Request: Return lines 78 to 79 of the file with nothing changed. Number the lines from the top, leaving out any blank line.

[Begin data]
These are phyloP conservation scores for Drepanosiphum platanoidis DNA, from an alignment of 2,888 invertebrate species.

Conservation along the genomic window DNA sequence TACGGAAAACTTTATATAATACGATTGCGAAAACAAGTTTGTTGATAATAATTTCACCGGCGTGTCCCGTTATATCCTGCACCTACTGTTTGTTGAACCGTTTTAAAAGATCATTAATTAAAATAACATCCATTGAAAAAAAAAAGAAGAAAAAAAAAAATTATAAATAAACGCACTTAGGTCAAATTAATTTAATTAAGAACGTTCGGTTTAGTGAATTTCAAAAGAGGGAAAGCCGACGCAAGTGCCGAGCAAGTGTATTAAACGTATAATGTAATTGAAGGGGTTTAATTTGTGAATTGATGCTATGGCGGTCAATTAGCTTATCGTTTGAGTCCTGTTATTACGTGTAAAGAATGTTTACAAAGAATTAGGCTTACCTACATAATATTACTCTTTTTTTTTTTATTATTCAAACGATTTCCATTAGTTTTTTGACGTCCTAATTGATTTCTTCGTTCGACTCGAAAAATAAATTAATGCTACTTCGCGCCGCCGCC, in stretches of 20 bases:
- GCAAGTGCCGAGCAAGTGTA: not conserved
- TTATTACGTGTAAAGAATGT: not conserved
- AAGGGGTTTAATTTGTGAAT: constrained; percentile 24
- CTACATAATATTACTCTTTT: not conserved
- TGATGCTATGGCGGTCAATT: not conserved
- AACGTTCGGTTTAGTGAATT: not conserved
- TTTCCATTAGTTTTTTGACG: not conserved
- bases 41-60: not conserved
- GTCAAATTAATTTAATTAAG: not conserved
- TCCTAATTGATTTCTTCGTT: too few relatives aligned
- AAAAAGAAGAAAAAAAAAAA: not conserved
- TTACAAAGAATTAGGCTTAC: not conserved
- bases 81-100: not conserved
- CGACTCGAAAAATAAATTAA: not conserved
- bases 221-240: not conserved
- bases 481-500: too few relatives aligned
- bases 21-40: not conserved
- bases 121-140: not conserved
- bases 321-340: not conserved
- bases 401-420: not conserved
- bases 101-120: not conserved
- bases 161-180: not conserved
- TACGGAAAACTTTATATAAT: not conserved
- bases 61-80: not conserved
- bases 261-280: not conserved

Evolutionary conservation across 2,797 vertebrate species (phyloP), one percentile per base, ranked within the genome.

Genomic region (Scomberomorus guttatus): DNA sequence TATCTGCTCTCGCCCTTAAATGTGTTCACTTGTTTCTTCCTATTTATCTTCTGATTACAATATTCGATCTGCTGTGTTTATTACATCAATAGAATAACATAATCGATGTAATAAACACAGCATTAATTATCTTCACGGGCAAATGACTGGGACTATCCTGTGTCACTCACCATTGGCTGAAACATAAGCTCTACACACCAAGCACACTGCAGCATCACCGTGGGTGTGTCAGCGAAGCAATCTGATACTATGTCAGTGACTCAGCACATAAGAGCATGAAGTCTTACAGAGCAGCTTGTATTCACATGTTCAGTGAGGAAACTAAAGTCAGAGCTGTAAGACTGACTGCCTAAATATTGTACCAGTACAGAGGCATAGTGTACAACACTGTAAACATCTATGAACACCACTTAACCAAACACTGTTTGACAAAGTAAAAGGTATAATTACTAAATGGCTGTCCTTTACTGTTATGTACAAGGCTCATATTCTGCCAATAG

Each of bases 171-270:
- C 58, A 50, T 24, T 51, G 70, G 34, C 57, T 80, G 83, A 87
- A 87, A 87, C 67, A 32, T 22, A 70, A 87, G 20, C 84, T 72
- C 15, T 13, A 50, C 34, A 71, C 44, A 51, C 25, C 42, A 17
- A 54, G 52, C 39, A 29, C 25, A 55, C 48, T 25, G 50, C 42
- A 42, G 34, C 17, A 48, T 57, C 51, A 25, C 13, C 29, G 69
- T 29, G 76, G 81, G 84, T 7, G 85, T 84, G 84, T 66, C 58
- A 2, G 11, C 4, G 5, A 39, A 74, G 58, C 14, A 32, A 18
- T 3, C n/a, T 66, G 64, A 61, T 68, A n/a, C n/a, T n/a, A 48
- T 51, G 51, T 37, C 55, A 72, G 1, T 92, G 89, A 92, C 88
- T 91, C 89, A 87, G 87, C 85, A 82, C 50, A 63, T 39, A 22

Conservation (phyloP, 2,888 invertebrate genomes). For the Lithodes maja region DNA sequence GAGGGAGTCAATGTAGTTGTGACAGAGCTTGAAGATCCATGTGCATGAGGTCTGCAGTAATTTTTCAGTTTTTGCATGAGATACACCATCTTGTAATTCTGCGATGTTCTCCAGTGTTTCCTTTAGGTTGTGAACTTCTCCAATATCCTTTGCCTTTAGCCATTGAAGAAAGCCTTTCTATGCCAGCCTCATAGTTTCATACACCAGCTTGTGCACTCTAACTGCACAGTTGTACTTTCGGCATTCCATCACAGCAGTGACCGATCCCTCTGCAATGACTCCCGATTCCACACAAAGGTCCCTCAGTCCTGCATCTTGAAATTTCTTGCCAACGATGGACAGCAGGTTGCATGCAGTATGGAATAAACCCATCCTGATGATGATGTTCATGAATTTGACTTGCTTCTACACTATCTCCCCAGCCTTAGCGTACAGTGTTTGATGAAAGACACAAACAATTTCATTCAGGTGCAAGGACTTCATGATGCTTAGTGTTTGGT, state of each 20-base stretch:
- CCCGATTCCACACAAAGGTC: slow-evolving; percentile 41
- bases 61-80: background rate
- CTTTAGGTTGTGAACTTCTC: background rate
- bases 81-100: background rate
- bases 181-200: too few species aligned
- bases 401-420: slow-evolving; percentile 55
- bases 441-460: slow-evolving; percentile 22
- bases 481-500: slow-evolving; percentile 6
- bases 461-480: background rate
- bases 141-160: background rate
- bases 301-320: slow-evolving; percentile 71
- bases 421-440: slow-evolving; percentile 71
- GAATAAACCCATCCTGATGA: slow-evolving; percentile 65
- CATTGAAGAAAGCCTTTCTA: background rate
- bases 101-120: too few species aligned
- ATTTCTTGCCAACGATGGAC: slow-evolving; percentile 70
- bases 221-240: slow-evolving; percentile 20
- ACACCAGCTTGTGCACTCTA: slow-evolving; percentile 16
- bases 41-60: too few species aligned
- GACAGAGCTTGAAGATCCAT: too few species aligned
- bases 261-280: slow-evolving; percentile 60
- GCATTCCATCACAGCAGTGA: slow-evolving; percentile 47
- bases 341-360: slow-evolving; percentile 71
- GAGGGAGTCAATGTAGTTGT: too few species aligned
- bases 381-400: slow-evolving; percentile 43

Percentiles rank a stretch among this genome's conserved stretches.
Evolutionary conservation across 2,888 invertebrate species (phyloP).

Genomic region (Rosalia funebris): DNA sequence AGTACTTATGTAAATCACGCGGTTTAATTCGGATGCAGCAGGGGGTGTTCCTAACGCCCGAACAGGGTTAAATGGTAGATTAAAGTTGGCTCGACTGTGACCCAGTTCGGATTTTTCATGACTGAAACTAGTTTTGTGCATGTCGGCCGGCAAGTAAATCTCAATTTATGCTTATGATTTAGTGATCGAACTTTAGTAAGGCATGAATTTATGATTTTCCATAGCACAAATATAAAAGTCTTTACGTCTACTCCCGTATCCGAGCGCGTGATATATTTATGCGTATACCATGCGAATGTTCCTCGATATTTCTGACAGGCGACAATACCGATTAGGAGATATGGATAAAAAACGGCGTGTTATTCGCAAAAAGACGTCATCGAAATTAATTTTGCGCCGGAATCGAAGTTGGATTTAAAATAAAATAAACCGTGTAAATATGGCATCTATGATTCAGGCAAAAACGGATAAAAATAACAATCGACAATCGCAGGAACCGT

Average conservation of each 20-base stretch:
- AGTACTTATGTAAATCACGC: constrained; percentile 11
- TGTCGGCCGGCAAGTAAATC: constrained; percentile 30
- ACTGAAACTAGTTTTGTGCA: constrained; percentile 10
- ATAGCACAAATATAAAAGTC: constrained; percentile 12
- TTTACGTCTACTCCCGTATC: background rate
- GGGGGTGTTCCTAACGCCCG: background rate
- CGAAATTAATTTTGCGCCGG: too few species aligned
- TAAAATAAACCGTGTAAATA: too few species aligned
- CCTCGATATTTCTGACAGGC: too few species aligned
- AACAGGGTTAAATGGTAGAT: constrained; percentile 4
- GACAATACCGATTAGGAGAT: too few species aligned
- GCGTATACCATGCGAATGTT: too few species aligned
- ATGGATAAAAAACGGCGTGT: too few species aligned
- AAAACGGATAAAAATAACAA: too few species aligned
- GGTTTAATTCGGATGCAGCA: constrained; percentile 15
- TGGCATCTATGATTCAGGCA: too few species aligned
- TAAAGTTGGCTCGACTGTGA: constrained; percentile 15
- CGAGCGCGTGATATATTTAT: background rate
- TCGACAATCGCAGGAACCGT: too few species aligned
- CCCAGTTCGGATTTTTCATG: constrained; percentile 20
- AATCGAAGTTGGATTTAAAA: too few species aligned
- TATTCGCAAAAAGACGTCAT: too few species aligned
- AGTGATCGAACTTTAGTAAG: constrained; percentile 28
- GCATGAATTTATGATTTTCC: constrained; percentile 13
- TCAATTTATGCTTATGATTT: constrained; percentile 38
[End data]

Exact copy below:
- TAAAATAAACCGTGTAAATA: too few species aligned
- CCTCGATATTTCTGACAGGC: too few species aligned